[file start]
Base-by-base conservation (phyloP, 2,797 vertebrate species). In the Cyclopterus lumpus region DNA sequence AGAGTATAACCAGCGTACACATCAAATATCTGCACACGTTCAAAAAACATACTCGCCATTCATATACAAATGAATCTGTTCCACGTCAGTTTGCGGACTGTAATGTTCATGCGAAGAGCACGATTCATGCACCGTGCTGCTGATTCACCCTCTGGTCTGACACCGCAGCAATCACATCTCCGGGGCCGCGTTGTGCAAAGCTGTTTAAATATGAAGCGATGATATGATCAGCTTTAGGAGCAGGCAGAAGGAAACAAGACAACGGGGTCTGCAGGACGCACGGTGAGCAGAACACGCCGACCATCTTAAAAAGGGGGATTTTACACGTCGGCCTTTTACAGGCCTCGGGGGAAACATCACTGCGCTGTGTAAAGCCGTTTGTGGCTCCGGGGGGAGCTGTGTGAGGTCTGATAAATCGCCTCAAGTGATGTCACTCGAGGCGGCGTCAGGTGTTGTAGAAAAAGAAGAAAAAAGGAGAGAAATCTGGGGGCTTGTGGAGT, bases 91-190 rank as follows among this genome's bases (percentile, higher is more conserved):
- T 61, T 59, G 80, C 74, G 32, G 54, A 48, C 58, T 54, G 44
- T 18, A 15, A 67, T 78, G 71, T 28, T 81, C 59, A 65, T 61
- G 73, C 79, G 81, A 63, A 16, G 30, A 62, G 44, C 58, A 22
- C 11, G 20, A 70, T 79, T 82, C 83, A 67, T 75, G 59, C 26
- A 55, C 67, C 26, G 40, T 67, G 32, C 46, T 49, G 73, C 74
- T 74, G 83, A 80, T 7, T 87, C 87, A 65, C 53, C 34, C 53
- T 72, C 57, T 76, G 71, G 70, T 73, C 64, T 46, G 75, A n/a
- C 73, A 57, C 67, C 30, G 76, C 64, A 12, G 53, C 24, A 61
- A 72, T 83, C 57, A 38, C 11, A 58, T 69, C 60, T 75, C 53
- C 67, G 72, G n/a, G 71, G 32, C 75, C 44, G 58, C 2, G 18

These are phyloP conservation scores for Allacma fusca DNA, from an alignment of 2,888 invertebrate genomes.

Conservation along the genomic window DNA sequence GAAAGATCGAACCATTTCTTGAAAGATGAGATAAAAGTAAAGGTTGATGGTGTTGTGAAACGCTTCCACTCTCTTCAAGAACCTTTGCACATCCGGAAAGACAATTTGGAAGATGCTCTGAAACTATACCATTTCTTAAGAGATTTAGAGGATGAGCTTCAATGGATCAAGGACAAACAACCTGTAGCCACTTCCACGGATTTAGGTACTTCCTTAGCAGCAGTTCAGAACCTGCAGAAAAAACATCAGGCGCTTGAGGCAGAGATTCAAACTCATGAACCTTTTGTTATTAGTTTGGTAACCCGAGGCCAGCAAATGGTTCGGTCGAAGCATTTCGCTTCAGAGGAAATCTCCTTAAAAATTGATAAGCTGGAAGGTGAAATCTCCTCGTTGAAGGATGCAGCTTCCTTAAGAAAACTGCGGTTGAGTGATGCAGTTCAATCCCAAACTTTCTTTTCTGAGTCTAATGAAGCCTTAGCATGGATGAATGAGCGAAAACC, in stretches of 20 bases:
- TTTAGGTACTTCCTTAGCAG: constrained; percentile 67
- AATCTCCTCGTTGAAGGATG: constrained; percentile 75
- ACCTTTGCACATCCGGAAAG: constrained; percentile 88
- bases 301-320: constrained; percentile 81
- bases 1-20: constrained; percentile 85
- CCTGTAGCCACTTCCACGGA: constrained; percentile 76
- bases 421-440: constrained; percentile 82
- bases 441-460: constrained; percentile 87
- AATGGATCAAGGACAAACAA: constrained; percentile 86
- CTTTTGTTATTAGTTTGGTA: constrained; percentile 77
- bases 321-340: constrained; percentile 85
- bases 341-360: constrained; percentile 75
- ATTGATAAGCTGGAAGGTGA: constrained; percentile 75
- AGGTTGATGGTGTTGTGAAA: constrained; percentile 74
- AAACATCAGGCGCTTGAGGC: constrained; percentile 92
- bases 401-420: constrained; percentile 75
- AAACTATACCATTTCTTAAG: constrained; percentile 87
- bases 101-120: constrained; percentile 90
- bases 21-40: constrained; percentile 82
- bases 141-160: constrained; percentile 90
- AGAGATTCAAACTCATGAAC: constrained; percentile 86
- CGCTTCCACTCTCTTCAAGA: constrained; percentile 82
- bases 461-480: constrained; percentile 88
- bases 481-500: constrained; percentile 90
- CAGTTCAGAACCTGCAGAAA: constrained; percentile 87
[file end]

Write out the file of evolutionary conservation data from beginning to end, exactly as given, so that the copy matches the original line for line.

Base-by-base conservation (phyloP, 2,797 vertebrate species). In the Cyclopterus lumpus region DNA sequence AGAGTATAACCAGCGTACACATCAAATATCTGCACACGTTCAAAAAACATACTCGCCATTCATATACAAATGAATCTGTTCCACGTCAGTTTGCGGACTGTAATGTTCATGCGAAGAGCACGATTCATGCACCGTGCTGCTGATTCACCCTCTGGTCTGACACCGCAGCAATCACATCTCCGGGGCCGCGTTGTGCAAAGCTGTTTAAATATGAAGCGATGATATGATCAGCTTTAGGAGCAGGCAGAAGGAAACAAGACAACGGGGTCTGCAGGACGCACGGTGAGCAGAACACGCCGACCATCTTAAAAAGGGGGATTTTACACGTCGGCCTTTTACAGGCCTCGGGGGAAACATCACTGCGCTGTGTAAAGCCGTTTGTGGCTCCGGGGGGAGCTGTGTGAGGTCTGATAAATCGCCTCAAGTGATGTCACTCGAGGCGGCGTCAGGTGTTGTAGAAAAAGAAGAAAAAAGGAGAGAAATCTGGGGGCTTGTGGAGT, bases 91-190 rank as follows among this genome's bases (percentile, higher is more conserved):
- T 61, T 59, G 80, C 74, G 32, G 54, A 48, C 58, T 54, G 44
- T 18, A 15, A 67, T 78, G 71, T 28, T 81, C 59, A 65, T 61
- G 73, C 79, G 81, A 63, A 16, G 30, A 62, G 44, C 58, A 22
- C 11, G 20, A 70, T 79, T 82, C 83, A 67, T 75, G 59, C 26
- A 55, C 67, C 26, G 40, T 67, G 32, C 46, T 49, G 73, C 74
- T 74, G 83, A 80, T 7, T 87, C 87, A 65, C 53, C 34, C 53
- T 72, C 57, T 76, G 71, G 70, T 73, C 64, T 46, G 75, A n/a
- C 73, A 57, C 67, C 30, G 76, C 64, A 12, G 53, C 24, A 61
- A 72, T 83, C 57, A 38, C 11, A 58, T 69, C 60, T 75, C 53
- C 67, G 72, G n/a, G 71, G 32, C 75, C 44, G 58, C 2, G 18

These are phyloP conservation scores for Allacma fusca DNA, from an alignment of 2,888 invertebrate genomes.

Conservation along the genomic window DNA sequence GAAAGATCGAACCATTTCTTGAAAGATGAGATAAAAGTAAAGGTTGATGGTGTTGTGAAACGCTTCCACTCTCTTCAAGAACCTTTGCACATCCGGAAAGACAATTTGGAAGATGCTCTGAAACTATACCATTTCTTAAGAGATTTAGAGGATGAGCTTCAATGGATCAAGGACAAACAACCTGTAGCCACTTCCACGGATTTAGGTACTTCCTTAGCAGCAGTTCAGAACCTGCAGAAAAAACATCAGGCGCTTGAGGCAGAGATTCAAACTCATGAACCTTTTGTTATTAGTTTGGTAACCCGAGGCCAGCAAATGGTTCGGTCGAAGCATTTCGCTTCAGAGGAAATCTCCTTAAAAATTGATAAGCTGGAAGGTGAAATCTCCTCGTTGAAGGATGCAGCTTCCTTAAGAAAACTGCGGTTGAGTGATGCAGTTCAATCCCAAACTTTCTTTTCTGAGTCTAATGAAGCCTTAGCATGGATGAATGAGCGAAAACC, in stretches of 20 bases:
- TTTAGGTACTTCCTTAGCAG: constrained; percentile 67
- AATCTCCTCGTTGAAGGATG: constrained; percentile 75
- ACCTTTGCACATCCGGAAAG: constrained; percentile 88
- bases 301-320: constrained; percentile 81
- bases 1-20: constrained; percentile 85
- CCTGTAGCCACTTCCACGGA: constrained; percentile 76
- bases 421-440: constrained; percentile 82
- bases 441-460: constrained; percentile 87
- AATGGATCAAGGACAAACAA: constrained; percentile 86
- CTTTTGTTATTAGTTTGGTA: constrained; percentile 77
- bases 321-340: constrained; percentile 85
- bases 341-360: constrained; percentile 75
- ATTGATAAGCTGGAAGGTGA: constrained; percentile 75
- AGGTTGATGGTGTTGTGAAA: constrained; percentile 74
- AAACATCAGGCGCTTGAGGC: constrained; percentile 92
- bases 401-420: constrained; percentile 75
- AAACTATACCATTTCTTAAG: constrained; percentile 87
- bases 101-120: constrained; percentile 90
- bases 21-40: constrained; percentile 82
- bases 141-160: constrained; percentile 90
- AGAGATTCAAACTCATGAAC: constrained; percentile 86
- CGCTTCCACTCTCTTCAAGA: constrained; percentile 82
- bases 461-480: constrained; percentile 88
- bases 481-500: constrained; percentile 90
- CAGTTCAGAACCTGCAGAAA: constrained; percentile 87